How was your day at school?  A question many parents ask their  children every day. However, if you are the parent of a child with significant verbal skills deficits, this can be a question you yearn to hear your child answer....even just once.


Over the years I have worked with a variety of students with language and communication deficits. Most of the students with communication disorders I worked often had multiple diagnoses of Autism Spectrum Disorder or Down Syndrome. We all know how important it is to communicate with parents on our students progress and on their challenges. Thats a given. When a child has significant deficits in  language and communication issues, such non verbal kids or kids with limited verbal skills, its even more important to be able to give the parents of these students a picture into the day their child had at school.

What are some things we can do to foster communication skills and help parents get information about what went on at school.
Here are a couple of  ideas I have used in my classroom.


COMMUNICATION NOTEBOOK

This is an example of what might be on one page of the communication notebook. We used actually photos of the student because it worked best for him.

One young man I had the pleasure to teach had several different sentences that he liked to say. We took those few sentences and built them into a  communication notebook that he would use each day. First, it was only 1 sentence. It was a piece of paper with a picture at the top of him at PE. At the bottom was the  sentence  he like to use.

I LIKE P.E.

Each day we had him read that sentence and say it to an adult. He loved seeing the picture of himself and this helped him to verbalize the sentence. While the verbalization wasn't perfect, we accepted any approximation at first. With consistent use and several months of using the conversation notebook, he became more consistent and actually enjoyed it.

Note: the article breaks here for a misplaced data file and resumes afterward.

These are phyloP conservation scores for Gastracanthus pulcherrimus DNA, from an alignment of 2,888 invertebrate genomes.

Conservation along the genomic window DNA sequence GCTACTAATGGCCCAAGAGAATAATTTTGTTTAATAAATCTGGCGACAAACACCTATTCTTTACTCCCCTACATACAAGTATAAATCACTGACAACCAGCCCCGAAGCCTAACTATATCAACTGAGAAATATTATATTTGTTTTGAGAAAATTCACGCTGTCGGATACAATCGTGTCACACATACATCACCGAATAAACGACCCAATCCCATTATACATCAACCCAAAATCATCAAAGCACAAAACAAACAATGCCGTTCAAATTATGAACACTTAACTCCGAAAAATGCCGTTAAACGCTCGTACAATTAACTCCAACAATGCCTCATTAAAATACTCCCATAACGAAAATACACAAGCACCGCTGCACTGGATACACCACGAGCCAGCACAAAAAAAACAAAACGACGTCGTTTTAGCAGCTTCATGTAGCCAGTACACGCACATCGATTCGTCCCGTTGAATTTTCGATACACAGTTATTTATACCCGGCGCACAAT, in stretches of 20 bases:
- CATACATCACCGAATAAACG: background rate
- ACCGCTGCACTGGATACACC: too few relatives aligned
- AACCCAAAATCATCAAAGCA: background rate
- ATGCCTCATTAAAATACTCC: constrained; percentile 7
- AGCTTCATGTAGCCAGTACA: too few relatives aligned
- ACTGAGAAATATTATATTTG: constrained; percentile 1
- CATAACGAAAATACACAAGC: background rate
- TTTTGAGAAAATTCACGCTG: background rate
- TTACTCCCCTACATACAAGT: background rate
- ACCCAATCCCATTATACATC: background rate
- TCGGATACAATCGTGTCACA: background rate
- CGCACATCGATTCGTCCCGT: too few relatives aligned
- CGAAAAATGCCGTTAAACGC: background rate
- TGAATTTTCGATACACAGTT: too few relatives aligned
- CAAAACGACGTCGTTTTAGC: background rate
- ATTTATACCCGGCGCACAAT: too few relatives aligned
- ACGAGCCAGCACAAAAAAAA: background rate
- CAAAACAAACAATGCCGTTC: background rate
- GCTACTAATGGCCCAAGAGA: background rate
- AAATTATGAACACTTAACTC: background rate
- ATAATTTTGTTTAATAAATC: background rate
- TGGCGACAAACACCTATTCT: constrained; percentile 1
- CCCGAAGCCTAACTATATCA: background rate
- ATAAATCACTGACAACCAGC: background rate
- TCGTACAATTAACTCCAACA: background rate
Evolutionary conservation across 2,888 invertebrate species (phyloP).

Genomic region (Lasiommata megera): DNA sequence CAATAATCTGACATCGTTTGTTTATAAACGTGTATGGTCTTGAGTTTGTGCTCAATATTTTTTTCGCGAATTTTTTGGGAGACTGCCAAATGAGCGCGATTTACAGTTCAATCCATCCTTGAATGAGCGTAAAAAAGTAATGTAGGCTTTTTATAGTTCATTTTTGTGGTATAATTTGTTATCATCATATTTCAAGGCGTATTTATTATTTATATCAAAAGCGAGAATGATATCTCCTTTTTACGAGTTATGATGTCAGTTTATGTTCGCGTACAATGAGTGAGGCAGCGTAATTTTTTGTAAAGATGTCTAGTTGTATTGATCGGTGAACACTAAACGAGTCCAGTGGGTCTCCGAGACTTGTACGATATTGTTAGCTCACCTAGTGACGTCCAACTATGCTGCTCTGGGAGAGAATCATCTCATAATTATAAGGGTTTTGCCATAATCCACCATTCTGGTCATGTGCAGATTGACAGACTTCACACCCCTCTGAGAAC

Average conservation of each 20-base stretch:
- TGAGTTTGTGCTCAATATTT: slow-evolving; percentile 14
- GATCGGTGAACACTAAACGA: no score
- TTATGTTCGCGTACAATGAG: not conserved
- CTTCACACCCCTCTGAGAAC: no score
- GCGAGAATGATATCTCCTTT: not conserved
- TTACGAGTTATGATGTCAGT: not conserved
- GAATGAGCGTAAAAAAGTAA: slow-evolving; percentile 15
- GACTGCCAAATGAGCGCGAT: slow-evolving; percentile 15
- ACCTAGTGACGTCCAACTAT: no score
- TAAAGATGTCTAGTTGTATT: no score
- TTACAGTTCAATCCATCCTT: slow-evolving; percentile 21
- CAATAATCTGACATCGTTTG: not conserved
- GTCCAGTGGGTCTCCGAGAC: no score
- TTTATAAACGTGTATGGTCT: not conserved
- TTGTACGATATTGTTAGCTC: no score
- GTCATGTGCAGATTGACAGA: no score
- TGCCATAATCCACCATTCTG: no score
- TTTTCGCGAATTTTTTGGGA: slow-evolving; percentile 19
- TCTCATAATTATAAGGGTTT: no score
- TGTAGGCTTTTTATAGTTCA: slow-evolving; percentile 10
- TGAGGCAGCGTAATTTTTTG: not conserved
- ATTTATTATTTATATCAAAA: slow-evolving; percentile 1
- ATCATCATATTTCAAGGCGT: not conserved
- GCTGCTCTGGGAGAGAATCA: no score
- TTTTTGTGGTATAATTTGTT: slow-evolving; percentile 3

As he progressed, we increased the number of words in the sentence based on things he liked, or even said.  Some of the sentences included:

I LIKE RUNNING AT P.E.

I LIKE PLAYING AT P.E.

Yes, as you can guess, P.E. was a favorite activity so that is where we started. 

Each of these pages were put in a protective sheet and kept in a 3 ring binder. The protective sheets made it simple to switch out the pages as the sentences  evolved and we added new sentences dealing with other parts of his school day. 


In class each day right before student dismissal time, we had an Afternoon Meeting. The purpose was for each student to summarize in some way what they liked, learned, or had a hard time with that day at school. Everyone came to the group table and took turns showing, telling, pointing to verbal cue cards (whatever worked for each student) about their day. 

Using the communication notebook, this student could read/say the sentence of his choice for his contribution to the Afternoon Meeting. The notebook and the printed sentence gave him security of what to say and as the number of sentences increased, he was able to choose which one he wanted to use.
When we had our afternoon meeting, sometimes I would have the parent come in and watch to see how their child could do this in our setting. It amazed the parent so much to be able to see the student participate in such a group and be able to share his information.

The next step for me once we had the notebook working at school was to make the transition to the home setting. Since the parent had been in to observe how we use the notebook, this made the transition easier.
Each day the notebook went home and the parent started using it in the same way to get him to use his words about what went on at school that day.




COMMUNICATION SHEET

Another way to foster communication from school to home is a Communication Sheet. 

This sheet was used also at the end of the day in an Afternoon Meeting format. A child with very limited verbal skills was able to give a thumb up or thumbs down when asked if he did well/had fun/ learned something at each activity of the school day. 
Once the student selected a thumb up for good or a thumbs down for not so good, he circled the appropriate picture. Then a teacher or paraprofessional would prompt him about what part of each activity he liked. The adult would then write a brief description or comment on the line about what the student liked. 


If the activity wasn't held on a particular day, then there was no circle on the thumb. 
This was sent home daily. It provided the parent with an idea of what went on at school plus it provided the parent with some information they could use at home to ask the child about their school day. 
I used this type of Communication sheet for several years with a child that had great receptive language skills but could only nod, shake his head no or point.

Thanks for joining me today. 


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